Running throughout October in the UK, Black History Month is a time to reflect on the cultures and lived experiences of Black communities and hear their stories.
Books for Black History Month and beyond
Allowing the space for Black perspectives to be shared should happen all year-round. But in honour of Black History Month, here are 10 fiction and non-fiction books to read about Black culture(s), which encompass a variety of themes, including racism, mental health, gender, workplace equity, and more.
1. Maybe I Don’t Belong Here: A Memoir of Race, Identity, Breakdown and Recovery by David Harewood
Here, British actor David Harewood details his psychotic breakdown at the age of 23 and explores the impact of institutional racism on Black mental health, including the potential ways to change the system.
2. What White People Can Do Next: From Allyship to Coalition by Emma Dabiri
Dabiri offers an extended essay with actionable insights and advice to help white people become better allies to Black communities in the fight against systemic racism, including moving beyond sentiments to achieve real change.
3. Black Tudors: The Untold Story by Miranda Kaufmann
Black Tudors reveals forgotten real-life accounts of the lives and contributions of free people of African heritage during this seminal part of English history.
4. Girl, Woman, Other by Bernardine Evaristo
Celebrated author Bernardine Evaristo takes focus on the lives of Black and multiracial women in this fiction tale that covers themes such as racial passing, sexuality, immigration, diaspora, and more.
5. Black and British: A Forgotten History by David Olusoga
Historian and broadcaster David Olusoga examines the long historical relationship between Britain and the people of Africa and the Caribbean going back to Roman Britain.
6. Homecoming: Voices of the Windrush Generation by Colin Grant
Homecoming offers readers a collection of over a hundred first-hand interviews and memoirs by the women and men who came to Britain from the West Indies between the 1940s and the 1960s.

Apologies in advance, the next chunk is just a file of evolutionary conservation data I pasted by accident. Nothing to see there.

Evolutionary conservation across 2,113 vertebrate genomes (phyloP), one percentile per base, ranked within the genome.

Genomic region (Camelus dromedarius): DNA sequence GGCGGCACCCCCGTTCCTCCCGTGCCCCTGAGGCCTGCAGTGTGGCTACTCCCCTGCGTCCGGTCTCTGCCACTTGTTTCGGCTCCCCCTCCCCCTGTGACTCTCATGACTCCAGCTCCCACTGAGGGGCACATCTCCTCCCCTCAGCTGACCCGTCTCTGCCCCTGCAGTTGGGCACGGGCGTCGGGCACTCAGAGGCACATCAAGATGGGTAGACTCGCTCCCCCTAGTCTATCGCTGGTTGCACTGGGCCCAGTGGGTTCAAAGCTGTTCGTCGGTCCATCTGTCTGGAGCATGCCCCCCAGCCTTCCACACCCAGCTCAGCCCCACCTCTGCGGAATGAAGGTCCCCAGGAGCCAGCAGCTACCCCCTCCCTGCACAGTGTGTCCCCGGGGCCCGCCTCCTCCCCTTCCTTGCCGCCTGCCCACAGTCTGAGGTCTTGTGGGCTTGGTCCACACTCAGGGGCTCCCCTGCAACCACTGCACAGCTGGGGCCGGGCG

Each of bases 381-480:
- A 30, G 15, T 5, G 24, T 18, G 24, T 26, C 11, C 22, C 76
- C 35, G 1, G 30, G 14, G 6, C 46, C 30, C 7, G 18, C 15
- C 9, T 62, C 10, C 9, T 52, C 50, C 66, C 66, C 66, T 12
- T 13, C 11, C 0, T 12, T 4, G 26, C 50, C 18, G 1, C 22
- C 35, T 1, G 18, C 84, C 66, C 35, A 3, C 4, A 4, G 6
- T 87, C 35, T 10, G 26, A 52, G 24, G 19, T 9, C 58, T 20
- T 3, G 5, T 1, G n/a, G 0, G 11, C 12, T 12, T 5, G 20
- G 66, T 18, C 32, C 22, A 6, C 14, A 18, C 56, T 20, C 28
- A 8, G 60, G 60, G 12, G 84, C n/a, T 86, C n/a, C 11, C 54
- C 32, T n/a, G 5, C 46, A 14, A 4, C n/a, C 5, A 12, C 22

7. Why I’m No Longer Talking to White People About Race by Reni Eddo-Lodge
Reni Eddo-Lodge explores ‘whitewashed’ feminism, the link between class and race, and the political purpose of white dominance in this searing piece of work.
8. Transcendent Kingdom by Yaa Gyasi
Transcendent Kingdom is an engrossing work of fiction by Ghanaian-American author Yaa Gyasi. It covers many important themes, including immigration, addiction and mental health, and the underrepresented position of women and women of colour in the world of science.
9. Intelligence isn’t Enough: A Black Professional’s Guide to Thriving in the Workplace by Carice Anderson
Professional development manager, coach, consultant, and Harvard MBA holder Carice Anderson has spent nearly two decades working with top companies, including Deloitte, Google, and McKinsey. Here she shares her experiences of the barriers Black professionals face in the corporate workplace and what can be done to help.
10. Afropean: Notes from Black Europe by Johny Pitts
Afropean explores the experiences of Europeans of African descent juggling multiple identities and allegiances in countries including Portugal, Sweden, and Russia.